Dancers flight patterns are not straight-lined; this pond damsel appears to dance, or bounce, along its way. Damselflies are are smaller than Dragonflies, but they can just as colorful.
The Blue-fronted Dancer is typically found near water (ponds, streams, creeks, riverbanks). They rest on low shrubs, branches, tall grasses and logs. They are active all through summer.
Males defend territories against males of any damselfly species. They have bright blue eyes and a matching blue on their thorax and at the tip of their tail. Females may have more brown on their head and eyes, but still retain some shade of blue on their heads. The Blue-fronted Damselfly is a member of the Narrow-winged Damselflies. Their wings are very thin where they meet the body. When resting, they fold their wings above their body.
Females lay their eggs on floating objects in water. The majority of the life cycle is spent in the water as a naiad, breathing the dissolved oxygen from the water through gills found at the tip of their abdomen (tail). Once they mature, they will shed their juvenile 'skin' and emerge as flying adults.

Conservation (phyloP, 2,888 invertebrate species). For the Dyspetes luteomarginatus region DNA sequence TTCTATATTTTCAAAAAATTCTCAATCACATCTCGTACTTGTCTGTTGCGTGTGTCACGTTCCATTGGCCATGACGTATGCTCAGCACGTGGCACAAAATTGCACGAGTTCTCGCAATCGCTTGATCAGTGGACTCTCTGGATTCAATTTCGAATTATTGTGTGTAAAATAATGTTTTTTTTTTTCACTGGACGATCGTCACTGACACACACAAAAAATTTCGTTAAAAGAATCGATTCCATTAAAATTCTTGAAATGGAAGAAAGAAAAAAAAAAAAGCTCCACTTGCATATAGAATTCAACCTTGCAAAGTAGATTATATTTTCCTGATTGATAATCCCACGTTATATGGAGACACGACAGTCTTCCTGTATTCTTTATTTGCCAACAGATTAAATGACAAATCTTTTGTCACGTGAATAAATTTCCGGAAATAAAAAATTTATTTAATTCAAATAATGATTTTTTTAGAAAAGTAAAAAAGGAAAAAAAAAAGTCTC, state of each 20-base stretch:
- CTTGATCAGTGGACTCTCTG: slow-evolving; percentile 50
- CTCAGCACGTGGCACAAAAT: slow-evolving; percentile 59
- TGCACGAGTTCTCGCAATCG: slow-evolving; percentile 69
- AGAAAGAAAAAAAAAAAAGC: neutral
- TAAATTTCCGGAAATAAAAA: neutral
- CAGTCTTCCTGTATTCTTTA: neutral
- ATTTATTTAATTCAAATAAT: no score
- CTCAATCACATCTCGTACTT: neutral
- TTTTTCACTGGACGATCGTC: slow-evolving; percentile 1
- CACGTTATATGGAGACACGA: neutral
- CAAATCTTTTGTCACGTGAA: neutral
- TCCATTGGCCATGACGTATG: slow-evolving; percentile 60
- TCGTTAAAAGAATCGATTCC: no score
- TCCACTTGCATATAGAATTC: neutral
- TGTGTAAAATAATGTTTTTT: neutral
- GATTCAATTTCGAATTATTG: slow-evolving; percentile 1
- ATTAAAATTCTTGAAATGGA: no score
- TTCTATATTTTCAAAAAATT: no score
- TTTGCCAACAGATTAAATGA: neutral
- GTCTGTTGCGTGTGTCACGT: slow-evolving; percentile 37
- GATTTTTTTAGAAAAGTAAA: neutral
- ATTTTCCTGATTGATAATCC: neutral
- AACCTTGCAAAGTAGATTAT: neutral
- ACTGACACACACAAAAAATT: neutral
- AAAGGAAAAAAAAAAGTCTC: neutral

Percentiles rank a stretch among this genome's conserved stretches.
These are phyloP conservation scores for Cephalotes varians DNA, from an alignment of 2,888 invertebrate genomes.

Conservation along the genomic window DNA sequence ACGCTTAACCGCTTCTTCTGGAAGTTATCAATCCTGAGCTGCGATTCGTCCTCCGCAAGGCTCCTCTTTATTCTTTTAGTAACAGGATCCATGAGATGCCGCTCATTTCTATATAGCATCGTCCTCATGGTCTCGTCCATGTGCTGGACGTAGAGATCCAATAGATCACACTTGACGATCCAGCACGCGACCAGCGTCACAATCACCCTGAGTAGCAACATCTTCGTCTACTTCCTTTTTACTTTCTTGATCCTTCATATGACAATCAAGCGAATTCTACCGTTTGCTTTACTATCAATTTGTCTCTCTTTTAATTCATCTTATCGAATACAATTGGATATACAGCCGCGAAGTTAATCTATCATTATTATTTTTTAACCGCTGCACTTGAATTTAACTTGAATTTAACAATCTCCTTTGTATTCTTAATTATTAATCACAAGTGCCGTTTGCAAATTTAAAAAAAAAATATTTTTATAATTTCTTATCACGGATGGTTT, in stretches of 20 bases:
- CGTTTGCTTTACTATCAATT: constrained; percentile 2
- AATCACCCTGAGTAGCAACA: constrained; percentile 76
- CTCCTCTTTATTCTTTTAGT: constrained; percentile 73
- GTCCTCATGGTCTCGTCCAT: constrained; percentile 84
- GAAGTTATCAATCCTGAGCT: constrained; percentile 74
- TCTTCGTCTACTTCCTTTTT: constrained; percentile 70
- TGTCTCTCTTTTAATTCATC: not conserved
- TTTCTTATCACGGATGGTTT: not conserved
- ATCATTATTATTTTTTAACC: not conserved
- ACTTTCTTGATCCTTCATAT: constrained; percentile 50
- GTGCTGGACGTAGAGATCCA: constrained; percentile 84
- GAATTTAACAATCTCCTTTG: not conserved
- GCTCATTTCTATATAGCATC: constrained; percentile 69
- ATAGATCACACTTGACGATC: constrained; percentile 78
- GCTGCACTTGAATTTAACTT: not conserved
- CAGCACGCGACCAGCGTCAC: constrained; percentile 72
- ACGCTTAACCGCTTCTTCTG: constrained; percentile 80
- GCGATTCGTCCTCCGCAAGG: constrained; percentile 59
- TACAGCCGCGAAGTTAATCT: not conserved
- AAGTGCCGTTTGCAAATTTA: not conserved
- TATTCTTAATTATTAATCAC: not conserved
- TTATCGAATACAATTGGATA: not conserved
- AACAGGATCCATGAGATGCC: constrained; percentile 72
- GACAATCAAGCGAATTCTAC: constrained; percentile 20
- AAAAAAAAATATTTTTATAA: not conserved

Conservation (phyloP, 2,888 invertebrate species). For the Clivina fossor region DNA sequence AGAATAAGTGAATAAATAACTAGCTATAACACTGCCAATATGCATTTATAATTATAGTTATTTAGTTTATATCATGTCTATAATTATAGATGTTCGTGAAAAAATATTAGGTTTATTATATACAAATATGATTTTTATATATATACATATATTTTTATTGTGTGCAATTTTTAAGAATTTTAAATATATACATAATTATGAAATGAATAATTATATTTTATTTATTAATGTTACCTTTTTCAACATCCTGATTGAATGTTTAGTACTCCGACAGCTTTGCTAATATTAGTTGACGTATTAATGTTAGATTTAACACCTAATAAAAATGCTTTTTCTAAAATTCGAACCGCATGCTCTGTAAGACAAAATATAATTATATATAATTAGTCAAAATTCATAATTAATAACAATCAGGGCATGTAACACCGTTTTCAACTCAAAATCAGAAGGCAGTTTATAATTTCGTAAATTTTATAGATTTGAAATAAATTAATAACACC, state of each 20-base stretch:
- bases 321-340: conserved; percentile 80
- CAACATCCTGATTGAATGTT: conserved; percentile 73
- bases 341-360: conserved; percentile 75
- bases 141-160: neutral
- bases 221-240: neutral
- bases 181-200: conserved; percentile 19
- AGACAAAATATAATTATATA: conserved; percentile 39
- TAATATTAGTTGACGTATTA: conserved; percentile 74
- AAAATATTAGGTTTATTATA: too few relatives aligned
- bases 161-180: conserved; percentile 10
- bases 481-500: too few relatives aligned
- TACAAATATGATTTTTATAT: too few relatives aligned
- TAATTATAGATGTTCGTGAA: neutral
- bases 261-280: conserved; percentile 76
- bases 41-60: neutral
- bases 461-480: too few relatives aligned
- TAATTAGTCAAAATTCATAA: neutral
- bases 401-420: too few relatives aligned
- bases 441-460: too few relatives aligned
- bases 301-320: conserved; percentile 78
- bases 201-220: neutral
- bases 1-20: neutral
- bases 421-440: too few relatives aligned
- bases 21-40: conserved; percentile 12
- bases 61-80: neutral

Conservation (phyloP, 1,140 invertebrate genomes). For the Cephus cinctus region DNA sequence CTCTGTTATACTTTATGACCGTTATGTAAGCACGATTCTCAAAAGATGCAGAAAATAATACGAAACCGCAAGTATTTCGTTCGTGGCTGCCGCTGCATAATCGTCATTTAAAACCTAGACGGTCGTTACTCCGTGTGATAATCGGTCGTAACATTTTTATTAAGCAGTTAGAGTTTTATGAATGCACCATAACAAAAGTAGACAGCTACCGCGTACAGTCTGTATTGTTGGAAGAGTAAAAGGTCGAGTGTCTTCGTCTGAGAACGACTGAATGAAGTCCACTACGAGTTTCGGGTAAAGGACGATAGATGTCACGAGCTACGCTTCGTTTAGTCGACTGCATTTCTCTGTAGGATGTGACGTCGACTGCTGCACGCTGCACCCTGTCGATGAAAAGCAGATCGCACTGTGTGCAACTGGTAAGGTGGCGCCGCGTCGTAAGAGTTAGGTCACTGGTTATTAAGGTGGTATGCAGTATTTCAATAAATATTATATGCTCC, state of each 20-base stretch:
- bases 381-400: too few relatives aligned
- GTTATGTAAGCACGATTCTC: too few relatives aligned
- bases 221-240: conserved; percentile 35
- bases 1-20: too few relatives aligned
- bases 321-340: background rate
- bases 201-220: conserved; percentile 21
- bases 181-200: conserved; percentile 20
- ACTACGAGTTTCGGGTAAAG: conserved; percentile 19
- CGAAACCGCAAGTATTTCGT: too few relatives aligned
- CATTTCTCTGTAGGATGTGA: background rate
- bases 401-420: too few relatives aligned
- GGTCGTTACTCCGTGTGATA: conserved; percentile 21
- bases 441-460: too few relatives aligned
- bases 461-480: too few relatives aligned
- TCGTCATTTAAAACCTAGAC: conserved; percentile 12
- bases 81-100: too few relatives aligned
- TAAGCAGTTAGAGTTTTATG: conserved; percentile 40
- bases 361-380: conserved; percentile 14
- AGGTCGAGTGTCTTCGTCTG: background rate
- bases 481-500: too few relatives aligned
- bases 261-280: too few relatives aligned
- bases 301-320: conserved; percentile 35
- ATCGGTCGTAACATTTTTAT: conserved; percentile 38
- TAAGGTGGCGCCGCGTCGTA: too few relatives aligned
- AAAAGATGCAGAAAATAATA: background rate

Naiads are terrific aquatic predators with huge appetites, eating insects, worms and even small fish. Their extendable lower lip allows them a long reach. Quick expansion and a set of teeth secure their prey. Because of its appetite for insects, Blue-fronted Damselflies are beneficial to a riparian ecosystem, keeping populations of smaller insects in balance.
Category: Dragonfly or Damselfly
Common name: Blue-fronted Dancer
Scientific Name: Argia apicalis
Adult Size (Length): 33mm to 40mm (1.30in to 1.57in) COMPARE
Identifying Colors: blue; black; brown; gray; red
General Description: bright blue, flying, helpful, skinny
North American Reach (Though Not Limited To*): Maine, New Hampshire, Vermont, New York, New Jersey, Maryland, Massachusetts, Rhode Island, Connecticut, Delaware, Pennsylvania, West Virginia, Virginia, North Carolina, South Carolina, Georgia, Kentucky, Tennessee, Ohio, Michigan, Minnesota, Wisconsin, North Dakota, South Dakota, Indiana, Illinois, Iowa, Missouri, Arkansas, Mississippi, Louisiana, Alabama, Texas, Oklahoma, Kansas, Nebraska
* Keep in mind that insect reach is not governed by lines on a map and therefore may appear in areas/regions/states beyond those listed above.